Jobs, not shops, are the key to boosting city centre economies

By focusing too much on high street shops and not enough on helping city centres to attract and retain a wide range of jobs, policymakers are failing to help our cities adapt to a changing economy .

Press release published on 10 September 2013

That is the warning from a major new report, published by Centre for Cities today (10 September 2013), which urges a transformation of the public debate surrounding UK city centres.

The report, Beyond the High Street: Why our city centres really matter, shows that the city centres of our largest cities are increasingly the location of choice for business. Eight of our 10 largest cities have seen their city centres become more important in recent years as places of employment. In Leeds, for example, half of all private sector jobs growth occurred in its city centre between 1998 and 2008, while three quarters of all jobs growth in Glasgow took place in its city centre.

But in our small and medium sized cities, it’s the out of town sites that are the preferred location for business – their city centres have been playing an ever smaller role in their local economies. One third of our cities have been ‘hollowing out’, with their city centres losing jobs while out of town sites have seen growth.

It’s this element of the debate – the location of jobs – that commentators have ignored. And yet it is one of the most important to the future of the High Street.

Sluggish retail is only a symptom of a struggling city centre, not the primary cause of it. Workers, as well as residents and day trippers, make a big contribution to footfall on our high streets. However, if their jobs are not located within city centres, then workers are less likely to spend their money on the High Street during the week.

Cities need to fix their city centre economies to make them places that businesses want to locate to. By doing this they will increase the number of customers that retailers can sell to. And this will improve the fortunes of High Street retail as a result.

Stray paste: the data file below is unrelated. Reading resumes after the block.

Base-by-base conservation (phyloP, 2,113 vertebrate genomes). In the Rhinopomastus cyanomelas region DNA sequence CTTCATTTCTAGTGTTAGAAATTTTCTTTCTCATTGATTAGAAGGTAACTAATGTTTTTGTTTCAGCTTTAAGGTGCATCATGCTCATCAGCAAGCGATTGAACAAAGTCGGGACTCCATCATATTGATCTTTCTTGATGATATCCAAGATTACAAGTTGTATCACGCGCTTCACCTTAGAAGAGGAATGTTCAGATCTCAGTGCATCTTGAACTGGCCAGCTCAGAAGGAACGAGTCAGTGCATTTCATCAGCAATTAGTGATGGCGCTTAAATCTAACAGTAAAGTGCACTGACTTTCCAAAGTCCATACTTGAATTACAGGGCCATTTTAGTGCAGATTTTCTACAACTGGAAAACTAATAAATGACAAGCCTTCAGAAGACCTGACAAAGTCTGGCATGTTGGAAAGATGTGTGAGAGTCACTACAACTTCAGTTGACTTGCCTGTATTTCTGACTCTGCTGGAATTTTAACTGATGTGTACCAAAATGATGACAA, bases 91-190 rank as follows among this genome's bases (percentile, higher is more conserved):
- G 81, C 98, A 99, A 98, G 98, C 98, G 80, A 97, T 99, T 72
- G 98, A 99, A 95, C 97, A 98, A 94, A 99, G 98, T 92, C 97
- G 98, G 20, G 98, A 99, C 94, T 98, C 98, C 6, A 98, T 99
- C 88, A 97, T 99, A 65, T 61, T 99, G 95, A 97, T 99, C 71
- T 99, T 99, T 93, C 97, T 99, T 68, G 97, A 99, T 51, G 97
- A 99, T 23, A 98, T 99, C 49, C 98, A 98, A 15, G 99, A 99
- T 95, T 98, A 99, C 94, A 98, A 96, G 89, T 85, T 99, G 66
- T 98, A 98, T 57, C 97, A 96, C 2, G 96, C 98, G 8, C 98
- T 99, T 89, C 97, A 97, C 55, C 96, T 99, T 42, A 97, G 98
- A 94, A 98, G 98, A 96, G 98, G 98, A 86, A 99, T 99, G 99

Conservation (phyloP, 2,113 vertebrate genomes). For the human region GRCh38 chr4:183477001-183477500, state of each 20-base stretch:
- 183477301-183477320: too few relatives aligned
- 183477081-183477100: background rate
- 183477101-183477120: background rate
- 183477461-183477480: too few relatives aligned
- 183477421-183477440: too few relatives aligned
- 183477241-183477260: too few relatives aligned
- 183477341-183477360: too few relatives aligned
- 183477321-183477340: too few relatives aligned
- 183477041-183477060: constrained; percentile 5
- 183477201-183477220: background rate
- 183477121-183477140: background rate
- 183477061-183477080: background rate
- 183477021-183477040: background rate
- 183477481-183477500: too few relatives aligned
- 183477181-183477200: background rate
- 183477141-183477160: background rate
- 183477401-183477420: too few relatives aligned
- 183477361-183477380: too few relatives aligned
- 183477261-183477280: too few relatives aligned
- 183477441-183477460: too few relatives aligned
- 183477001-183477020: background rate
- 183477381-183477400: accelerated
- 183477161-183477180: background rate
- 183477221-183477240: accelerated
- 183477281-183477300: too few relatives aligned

To support this, Government needs to prioritise city centres in its National Infrastructure Plan, ensuring the needs of individual places are at the heart of investment decisions in the future.

To fund this, Centre for Cities is calling for Government to allocate a portion of the £3bn expected to be underspent on infrastructure investment ahead of 2015 to a newCity Centre Growth Fund, aimed directly at addressing the physical and digital infrastructure investments required to support business growth within UK city centres in the years ahead.

Alexandra Jones, Chief Executive of Centre for Cities said:

“City Centres are vital for the health of the UK economy, with our most successful city centre economies being the most productive parts of the national economy.

“But this isn’t universal across all city centres, and many could have a bleak outlook unless policies stop focusing on the 20th century High Street, and start thinking about a 21st century city centre.

“While retail is clearly important for the health of our high streets, it is just one part of city centre success. Thriving city centres have to be places in which people can work, as well as live, play and shop – and that means thinking more broadly about jobs and business growth.

“If cities continue to hollow out, they will not be able to provide the right kind of city centre environment to attract and retain the businesses that will support their economy in the future. The Government and cities must act now to address this critical problem.”


For further information or to request an interview, please contact:

Rachel Morrisroe, Senior External Affairs Manager at Centre for Cities on 0207 803 4316 / 07748 183 026 /  or Ben Harrison, Director of Partnerships at Centre for Cities on 0207 803 4315 / 07850 449 819 /

Notes to Editors:

  • Jobs play a huge role in overall daytime population in cities. In large cities commuters increase the weekday population by an average of 90,000 people, while in London it increases by up to 1.4 million.
  • Almost half of all jobs in central London, and more than one in three jobs in the centres of large cities are in ‘knowledge intensive’ services jobs, such as finance, law and marketing. This compares to one in four in medium cities and one in five in small cities.
  • This means that the central economies of small and medium sized cities are more reliant on retail: retailers account for 16 per cent of central employment in small cities, compared to 9 per cent in large cities and 5 per cent in London.
  • In Central London there are on average 380 jobs for every parcel of land equivalent to the size of Trafalgar Square. This is almost three times the average for large cities. In turn the central areas of large cities have more than 50 per cent more private sector workers than medium cities on average and more than double the number in small cities.
  • Contradictory policy has further enforced these patterns in some cities.Policies such as Town Centre First and the Portas Review have tried to support city centre retail. Meanwhile enterprise zones and subsidised out of town business parks have undermined the city centre economy, reducing footfall and so hurting high street retailers.

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